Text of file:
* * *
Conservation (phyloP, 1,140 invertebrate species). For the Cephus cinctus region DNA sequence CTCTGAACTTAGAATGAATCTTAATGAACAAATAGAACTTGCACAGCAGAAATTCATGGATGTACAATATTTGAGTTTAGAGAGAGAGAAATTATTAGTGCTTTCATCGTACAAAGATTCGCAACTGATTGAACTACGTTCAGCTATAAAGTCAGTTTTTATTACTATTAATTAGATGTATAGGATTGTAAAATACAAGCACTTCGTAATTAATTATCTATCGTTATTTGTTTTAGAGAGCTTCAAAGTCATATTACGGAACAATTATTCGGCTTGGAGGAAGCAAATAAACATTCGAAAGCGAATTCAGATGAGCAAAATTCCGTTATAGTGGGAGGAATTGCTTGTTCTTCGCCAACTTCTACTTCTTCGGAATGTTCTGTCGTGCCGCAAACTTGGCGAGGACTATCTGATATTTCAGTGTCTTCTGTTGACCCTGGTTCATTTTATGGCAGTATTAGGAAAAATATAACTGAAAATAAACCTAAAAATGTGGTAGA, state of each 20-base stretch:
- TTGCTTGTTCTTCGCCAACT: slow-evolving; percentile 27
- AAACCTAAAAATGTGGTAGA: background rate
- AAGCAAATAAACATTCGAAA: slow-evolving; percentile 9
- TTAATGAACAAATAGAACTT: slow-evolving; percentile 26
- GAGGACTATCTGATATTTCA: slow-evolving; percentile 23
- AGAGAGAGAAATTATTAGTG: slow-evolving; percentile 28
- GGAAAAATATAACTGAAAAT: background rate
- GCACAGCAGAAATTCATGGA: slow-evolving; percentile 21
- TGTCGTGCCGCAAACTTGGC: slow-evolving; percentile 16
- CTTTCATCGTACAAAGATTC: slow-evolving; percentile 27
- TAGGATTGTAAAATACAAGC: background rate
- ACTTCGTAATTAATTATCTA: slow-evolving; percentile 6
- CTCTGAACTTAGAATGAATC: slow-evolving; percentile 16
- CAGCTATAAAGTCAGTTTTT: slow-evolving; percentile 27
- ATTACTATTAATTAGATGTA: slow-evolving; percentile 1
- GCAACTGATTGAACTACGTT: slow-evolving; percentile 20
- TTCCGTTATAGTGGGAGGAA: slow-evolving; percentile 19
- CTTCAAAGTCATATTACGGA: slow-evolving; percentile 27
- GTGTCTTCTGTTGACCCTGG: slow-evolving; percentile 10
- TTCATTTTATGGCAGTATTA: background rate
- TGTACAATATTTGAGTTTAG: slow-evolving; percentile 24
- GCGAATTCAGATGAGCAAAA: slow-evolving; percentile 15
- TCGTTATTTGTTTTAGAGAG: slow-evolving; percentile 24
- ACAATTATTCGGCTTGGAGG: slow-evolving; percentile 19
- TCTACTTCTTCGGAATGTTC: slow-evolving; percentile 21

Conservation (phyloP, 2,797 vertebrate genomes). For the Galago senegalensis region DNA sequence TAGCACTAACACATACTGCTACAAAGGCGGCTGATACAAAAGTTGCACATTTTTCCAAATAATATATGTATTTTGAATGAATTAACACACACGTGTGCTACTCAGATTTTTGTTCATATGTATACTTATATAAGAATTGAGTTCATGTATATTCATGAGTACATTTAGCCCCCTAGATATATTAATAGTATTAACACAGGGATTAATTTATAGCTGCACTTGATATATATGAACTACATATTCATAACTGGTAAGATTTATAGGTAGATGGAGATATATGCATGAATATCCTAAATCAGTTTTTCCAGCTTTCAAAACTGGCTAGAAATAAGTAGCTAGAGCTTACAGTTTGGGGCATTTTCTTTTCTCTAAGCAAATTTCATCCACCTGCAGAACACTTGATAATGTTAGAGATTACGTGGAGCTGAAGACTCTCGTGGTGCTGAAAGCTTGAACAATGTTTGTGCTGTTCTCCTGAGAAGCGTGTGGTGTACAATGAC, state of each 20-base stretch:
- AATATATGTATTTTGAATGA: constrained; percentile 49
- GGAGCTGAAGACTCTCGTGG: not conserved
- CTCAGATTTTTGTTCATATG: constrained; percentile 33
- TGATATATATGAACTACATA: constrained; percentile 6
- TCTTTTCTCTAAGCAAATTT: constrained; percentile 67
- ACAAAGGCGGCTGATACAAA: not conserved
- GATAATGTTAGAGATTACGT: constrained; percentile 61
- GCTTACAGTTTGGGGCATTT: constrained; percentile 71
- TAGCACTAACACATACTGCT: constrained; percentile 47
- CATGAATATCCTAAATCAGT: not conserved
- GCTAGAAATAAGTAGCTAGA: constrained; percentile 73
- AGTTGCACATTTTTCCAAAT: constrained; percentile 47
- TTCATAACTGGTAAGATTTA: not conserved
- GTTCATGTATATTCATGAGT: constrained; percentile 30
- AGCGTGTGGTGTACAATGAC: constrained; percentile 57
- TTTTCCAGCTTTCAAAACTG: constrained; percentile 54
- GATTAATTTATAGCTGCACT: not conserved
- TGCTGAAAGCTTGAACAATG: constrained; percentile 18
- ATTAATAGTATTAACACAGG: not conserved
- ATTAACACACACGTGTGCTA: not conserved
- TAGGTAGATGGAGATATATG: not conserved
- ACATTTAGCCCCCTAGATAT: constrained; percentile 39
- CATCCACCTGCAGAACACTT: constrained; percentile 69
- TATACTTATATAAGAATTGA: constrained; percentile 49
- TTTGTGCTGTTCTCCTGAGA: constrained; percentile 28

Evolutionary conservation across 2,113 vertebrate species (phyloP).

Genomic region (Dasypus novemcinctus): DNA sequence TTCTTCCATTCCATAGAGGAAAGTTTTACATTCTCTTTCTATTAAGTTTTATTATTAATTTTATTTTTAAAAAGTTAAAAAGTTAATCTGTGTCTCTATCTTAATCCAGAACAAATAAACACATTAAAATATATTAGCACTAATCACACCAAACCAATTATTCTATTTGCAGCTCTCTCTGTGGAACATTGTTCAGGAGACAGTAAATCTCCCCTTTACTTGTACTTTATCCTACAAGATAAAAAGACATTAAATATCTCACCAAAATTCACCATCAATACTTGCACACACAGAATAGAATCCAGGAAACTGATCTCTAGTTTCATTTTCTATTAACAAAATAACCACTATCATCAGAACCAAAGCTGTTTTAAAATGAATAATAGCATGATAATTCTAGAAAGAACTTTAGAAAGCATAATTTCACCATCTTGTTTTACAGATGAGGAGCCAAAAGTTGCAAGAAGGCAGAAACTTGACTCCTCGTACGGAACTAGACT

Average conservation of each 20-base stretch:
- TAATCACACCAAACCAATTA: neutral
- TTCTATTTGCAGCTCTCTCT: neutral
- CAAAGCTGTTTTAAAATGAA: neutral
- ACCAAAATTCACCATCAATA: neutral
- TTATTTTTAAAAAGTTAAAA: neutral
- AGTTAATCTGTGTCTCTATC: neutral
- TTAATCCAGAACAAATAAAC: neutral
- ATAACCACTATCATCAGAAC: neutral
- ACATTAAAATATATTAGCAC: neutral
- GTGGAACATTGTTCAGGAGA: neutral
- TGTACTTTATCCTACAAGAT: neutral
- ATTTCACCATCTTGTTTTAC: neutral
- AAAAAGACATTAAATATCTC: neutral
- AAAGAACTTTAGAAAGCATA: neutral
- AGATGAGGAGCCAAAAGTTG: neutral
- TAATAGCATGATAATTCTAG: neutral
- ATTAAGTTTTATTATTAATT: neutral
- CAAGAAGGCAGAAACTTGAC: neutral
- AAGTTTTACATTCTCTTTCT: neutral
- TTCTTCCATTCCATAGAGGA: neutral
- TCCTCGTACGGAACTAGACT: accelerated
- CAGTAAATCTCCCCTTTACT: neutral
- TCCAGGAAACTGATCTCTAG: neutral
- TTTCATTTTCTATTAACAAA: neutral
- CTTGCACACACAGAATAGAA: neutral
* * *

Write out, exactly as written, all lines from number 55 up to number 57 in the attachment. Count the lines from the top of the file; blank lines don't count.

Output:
Average conservation of each 20-base stretch:
- TAATCACACCAAACCAATTA: neutral
- TTCTATTTGCAGCTCTCTCT: neutral